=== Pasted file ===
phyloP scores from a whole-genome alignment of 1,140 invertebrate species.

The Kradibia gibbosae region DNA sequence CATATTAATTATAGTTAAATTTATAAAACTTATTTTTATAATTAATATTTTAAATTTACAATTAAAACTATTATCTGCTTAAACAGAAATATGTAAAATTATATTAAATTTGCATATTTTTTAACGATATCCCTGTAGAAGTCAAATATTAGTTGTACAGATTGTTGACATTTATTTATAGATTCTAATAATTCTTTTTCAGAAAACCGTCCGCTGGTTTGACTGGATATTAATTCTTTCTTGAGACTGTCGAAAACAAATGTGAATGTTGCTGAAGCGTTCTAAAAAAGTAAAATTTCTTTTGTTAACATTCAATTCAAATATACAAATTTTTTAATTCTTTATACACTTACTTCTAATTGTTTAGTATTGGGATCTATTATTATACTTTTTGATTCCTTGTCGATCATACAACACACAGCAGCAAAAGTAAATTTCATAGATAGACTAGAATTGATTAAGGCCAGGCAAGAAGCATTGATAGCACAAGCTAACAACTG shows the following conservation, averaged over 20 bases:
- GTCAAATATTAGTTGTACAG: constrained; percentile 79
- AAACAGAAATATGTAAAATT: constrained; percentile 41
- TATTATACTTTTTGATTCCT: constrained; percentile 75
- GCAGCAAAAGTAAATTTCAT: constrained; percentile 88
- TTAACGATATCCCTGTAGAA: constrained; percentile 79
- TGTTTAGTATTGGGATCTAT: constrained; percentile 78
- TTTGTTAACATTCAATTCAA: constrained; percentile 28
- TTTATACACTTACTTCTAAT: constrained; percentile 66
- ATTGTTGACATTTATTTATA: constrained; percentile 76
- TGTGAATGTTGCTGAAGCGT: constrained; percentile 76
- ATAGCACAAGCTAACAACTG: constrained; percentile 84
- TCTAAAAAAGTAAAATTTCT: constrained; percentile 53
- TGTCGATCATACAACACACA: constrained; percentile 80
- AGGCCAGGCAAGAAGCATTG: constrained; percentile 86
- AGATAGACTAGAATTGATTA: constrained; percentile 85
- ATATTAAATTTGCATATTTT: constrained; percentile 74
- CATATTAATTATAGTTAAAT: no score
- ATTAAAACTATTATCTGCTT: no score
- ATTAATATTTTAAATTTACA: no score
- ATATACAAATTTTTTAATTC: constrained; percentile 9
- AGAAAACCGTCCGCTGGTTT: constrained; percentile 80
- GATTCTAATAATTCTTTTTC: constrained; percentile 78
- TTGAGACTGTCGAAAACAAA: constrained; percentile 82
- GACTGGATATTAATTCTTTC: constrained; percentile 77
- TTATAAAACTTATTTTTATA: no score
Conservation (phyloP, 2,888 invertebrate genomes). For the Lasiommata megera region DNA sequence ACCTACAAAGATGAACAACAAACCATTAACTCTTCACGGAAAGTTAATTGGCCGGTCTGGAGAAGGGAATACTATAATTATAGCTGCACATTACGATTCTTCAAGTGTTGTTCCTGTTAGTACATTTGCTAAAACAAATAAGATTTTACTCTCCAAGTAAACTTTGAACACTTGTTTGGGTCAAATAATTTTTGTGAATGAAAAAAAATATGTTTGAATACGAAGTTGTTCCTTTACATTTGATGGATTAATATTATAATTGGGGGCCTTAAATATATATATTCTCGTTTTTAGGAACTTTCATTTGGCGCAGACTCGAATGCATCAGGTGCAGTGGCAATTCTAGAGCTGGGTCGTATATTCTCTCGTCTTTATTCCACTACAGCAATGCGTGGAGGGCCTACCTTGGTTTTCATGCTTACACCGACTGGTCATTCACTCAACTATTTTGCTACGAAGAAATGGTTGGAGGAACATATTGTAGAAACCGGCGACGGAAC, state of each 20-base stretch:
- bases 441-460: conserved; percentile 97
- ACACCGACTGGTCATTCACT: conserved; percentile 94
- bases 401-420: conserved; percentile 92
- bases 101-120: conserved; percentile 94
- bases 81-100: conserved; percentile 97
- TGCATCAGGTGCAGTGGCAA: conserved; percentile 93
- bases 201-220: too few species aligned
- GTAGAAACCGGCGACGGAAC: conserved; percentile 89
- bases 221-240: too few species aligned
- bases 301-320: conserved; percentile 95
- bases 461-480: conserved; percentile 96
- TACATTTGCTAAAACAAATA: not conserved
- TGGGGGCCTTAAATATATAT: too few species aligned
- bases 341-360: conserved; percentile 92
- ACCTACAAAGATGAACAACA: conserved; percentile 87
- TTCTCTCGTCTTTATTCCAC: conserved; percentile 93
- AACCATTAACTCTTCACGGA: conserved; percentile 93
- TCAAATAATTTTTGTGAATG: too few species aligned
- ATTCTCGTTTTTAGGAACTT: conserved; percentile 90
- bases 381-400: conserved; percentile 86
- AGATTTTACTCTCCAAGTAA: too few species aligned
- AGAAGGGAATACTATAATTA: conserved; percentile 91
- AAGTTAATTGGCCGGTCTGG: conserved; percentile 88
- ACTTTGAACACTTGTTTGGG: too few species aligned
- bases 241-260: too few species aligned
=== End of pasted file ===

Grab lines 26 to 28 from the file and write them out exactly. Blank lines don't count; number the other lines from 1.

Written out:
- GACTGGATATTAATTCTTTC: constrained; percentile 77
- TTATAAAACTTATTTTTATA: no score
Conservation (phyloP, 2,888 invertebrate genomes). For the Lasiommata megera region DNA sequence ACCTACAAAGATGAACAACAAACCATTAACTCTTCACGGAAAGTTAATTGGCCGGTCTGGAGAAGGGAATACTATAATTATAGCTGCACATTACGATTCTTCAAGTGTTGTTCCTGTTAGTACATTTGCTAAAACAAATAAGATTTTACTCTCCAAGTAAACTTTGAACACTTGTTTGGGTCAAATAATTTTTGTGAATGAAAAAAAATATGTTTGAATACGAAGTTGTTCCTTTACATTTGATGGATTAATATTATAATTGGGGGCCTTAAATATATATATTCTCGTTTTTAGGAACTTTCATTTGGCGCAGACTCGAATGCATCAGGTGCAGTGGCAATTCTAGAGCTGGGTCGTATATTCTCTCGTCTTTATTCCACTACAGCAATGCGTGGAGGGCCTACCTTGGTTTTCATGCTTACACCGACTGGTCATTCACTCAACTATTTTGCTACGAAGAAATGGTTGGAGGAACATATTGTAGAAACCGGCGACGGAAC, state of each 20-base stretch: